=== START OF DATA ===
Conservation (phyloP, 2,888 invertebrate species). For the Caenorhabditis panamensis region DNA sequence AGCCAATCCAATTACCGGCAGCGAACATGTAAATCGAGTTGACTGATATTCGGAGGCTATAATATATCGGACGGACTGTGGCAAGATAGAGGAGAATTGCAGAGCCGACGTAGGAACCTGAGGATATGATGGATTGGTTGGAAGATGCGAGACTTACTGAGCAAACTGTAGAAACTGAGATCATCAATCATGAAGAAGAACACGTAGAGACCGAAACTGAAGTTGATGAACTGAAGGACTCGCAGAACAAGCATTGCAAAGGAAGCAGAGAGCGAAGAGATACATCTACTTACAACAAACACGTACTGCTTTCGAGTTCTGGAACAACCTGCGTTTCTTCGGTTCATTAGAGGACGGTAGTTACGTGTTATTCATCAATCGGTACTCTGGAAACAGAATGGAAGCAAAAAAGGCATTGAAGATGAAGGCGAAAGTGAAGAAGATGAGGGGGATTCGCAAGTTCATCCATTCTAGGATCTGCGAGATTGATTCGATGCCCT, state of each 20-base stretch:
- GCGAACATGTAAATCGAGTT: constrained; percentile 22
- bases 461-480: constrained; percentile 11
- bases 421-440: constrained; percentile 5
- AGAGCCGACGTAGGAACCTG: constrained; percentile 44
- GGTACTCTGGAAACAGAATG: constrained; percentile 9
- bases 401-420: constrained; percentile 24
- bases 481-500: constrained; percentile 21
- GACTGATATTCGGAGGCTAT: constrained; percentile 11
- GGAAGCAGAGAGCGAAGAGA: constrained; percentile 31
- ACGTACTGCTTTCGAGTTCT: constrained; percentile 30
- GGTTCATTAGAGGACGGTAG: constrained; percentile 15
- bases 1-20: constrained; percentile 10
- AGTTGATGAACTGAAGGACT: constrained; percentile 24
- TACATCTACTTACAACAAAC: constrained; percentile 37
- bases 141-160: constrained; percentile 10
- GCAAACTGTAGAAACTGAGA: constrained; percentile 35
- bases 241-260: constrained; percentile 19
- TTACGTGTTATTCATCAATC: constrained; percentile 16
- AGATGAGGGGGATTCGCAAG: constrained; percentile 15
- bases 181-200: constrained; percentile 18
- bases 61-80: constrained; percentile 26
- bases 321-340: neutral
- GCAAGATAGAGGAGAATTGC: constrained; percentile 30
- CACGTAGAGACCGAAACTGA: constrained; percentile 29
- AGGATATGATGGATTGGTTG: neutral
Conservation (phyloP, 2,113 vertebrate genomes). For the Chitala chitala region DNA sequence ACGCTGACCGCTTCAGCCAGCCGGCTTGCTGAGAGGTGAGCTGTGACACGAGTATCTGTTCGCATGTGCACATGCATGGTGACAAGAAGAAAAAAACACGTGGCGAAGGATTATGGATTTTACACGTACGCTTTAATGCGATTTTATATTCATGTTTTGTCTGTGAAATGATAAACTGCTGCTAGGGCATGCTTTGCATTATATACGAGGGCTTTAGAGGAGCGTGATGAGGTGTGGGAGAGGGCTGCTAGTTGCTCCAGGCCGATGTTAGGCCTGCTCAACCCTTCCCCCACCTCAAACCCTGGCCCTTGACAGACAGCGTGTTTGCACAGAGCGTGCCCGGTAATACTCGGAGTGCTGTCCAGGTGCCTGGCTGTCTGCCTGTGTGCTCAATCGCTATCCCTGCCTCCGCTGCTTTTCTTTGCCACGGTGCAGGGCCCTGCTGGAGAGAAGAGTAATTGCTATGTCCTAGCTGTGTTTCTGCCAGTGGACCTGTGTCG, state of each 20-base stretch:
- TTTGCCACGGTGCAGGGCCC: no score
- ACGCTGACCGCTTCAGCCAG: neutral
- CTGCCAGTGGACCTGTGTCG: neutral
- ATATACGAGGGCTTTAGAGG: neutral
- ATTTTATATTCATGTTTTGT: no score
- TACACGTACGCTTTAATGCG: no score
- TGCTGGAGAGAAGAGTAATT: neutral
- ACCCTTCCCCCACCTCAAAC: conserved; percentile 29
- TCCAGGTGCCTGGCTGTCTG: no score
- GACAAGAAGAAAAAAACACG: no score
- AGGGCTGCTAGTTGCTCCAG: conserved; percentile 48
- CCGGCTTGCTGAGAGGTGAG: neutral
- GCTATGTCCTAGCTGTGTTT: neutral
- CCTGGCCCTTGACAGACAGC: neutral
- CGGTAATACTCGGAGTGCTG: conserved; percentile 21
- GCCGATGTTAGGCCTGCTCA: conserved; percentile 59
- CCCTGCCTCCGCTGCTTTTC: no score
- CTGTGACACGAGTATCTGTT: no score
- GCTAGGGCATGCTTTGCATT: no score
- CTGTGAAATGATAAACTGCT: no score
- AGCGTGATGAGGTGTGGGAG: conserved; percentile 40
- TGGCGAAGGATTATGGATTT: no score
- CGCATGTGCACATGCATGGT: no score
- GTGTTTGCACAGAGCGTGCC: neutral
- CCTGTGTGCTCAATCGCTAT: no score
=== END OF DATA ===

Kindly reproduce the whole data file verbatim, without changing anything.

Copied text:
Conservation (phyloP, 2,888 invertebrate species). For the Caenorhabditis panamensis region DNA sequence AGCCAATCCAATTACCGGCAGCGAACATGTAAATCGAGTTGACTGATATTCGGAGGCTATAATATATCGGACGGACTGTGGCAAGATAGAGGAGAATTGCAGAGCCGACGTAGGAACCTGAGGATATGATGGATTGGTTGGAAGATGCGAGACTTACTGAGCAAACTGTAGAAACTGAGATCATCAATCATGAAGAAGAACACGTAGAGACCGAAACTGAAGTTGATGAACTGAAGGACTCGCAGAACAAGCATTGCAAAGGAAGCAGAGAGCGAAGAGATACATCTACTTACAACAAACACGTACTGCTTTCGAGTTCTGGAACAACCTGCGTTTCTTCGGTTCATTAGAGGACGGTAGTTACGTGTTATTCATCAATCGGTACTCTGGAAACAGAATGGAAGCAAAAAAGGCATTGAAGATGAAGGCGAAAGTGAAGAAGATGAGGGGGATTCGCAAGTTCATCCATTCTAGGATCTGCGAGATTGATTCGATGCCCT, state of each 20-base stretch:
- GCGAACATGTAAATCGAGTT: constrained; percentile 22
- bases 461-480: constrained; percentile 11
- bases 421-440: constrained; percentile 5
- AGAGCCGACGTAGGAACCTG: constrained; percentile 44
- GGTACTCTGGAAACAGAATG: constrained; percentile 9
- bases 401-420: constrained; percentile 24
- bases 481-500: constrained; percentile 21
- GACTGATATTCGGAGGCTAT: constrained; percentile 11
- GGAAGCAGAGAGCGAAGAGA: constrained; percentile 31
- ACGTACTGCTTTCGAGTTCT: constrained; percentile 30
- GGTTCATTAGAGGACGGTAG: constrained; percentile 15
- bases 1-20: constrained; percentile 10
- AGTTGATGAACTGAAGGACT: constrained; percentile 24
- TACATCTACTTACAACAAAC: constrained; percentile 37
- bases 141-160: constrained; percentile 10
- GCAAACTGTAGAAACTGAGA: constrained; percentile 35
- bases 241-260: constrained; percentile 19
- TTACGTGTTATTCATCAATC: constrained; percentile 16
- AGATGAGGGGGATTCGCAAG: constrained; percentile 15
- bases 181-200: constrained; percentile 18
- bases 61-80: constrained; percentile 26
- bases 321-340: neutral
- GCAAGATAGAGGAGAATTGC: constrained; percentile 30
- CACGTAGAGACCGAAACTGA: constrained; percentile 29
- AGGATATGATGGATTGGTTG: neutral
Conservation (phyloP, 2,113 vertebrate genomes). For the Chitala chitala region DNA sequence ACGCTGACCGCTTCAGCCAGCCGGCTTGCTGAGAGGTGAGCTGTGACACGAGTATCTGTTCGCATGTGCACATGCATGGTGACAAGAAGAAAAAAACACGTGGCGAAGGATTATGGATTTTACACGTACGCTTTAATGCGATTTTATATTCATGTTTTGTCTGTGAAATGATAAACTGCTGCTAGGGCATGCTTTGCATTATATACGAGGGCTTTAGAGGAGCGTGATGAGGTGTGGGAGAGGGCTGCTAGTTGCTCCAGGCCGATGTTAGGCCTGCTCAACCCTTCCCCCACCTCAAACCCTGGCCCTTGACAGACAGCGTGTTTGCACAGAGCGTGCCCGGTAATACTCGGAGTGCTGTCCAGGTGCCTGGCTGTCTGCCTGTGTGCTCAATCGCTATCCCTGCCTCCGCTGCTTTTCTTTGCCACGGTGCAGGGCCCTGCTGGAGAGAAGAGTAATTGCTATGTCCTAGCTGTGTTTCTGCCAGTGGACCTGTGTCG, state of each 20-base stretch:
- TTTGCCACGGTGCAGGGCCC: no score
- ACGCTGACCGCTTCAGCCAG: neutral
- CTGCCAGTGGACCTGTGTCG: neutral
- ATATACGAGGGCTTTAGAGG: neutral
- ATTTTATATTCATGTTTTGT: no score
- TACACGTACGCTTTAATGCG: no score
- TGCTGGAGAGAAGAGTAATT: neutral
- ACCCTTCCCCCACCTCAAAC: conserved; percentile 29
- TCCAGGTGCCTGGCTGTCTG: no score
- GACAAGAAGAAAAAAACACG: no score
- AGGGCTGCTAGTTGCTCCAG: conserved; percentile 48
- CCGGCTTGCTGAGAGGTGAG: neutral
- GCTATGTCCTAGCTGTGTTT: neutral
- CCTGGCCCTTGACAGACAGC: neutral
- CGGTAATACTCGGAGTGCTG: conserved; percentile 21
- GCCGATGTTAGGCCTGCTCA: conserved; percentile 59
- CCCTGCCTCCGCTGCTTTTC: no score
- CTGTGACACGAGTATCTGTT: no score
- GCTAGGGCATGCTTTGCATT: no score
- CTGTGAAATGATAAACTGCT: no score
- AGCGTGATGAGGTGTGGGAG: conserved; percentile 40
- TGGCGAAGGATTATGGATTT: no score
- CGCATGTGCACATGCATGGT: no score
- GTGTTTGCACAGAGCGTGCC: neutral
- CCTGTGTGCTCAATCGCTAT: no score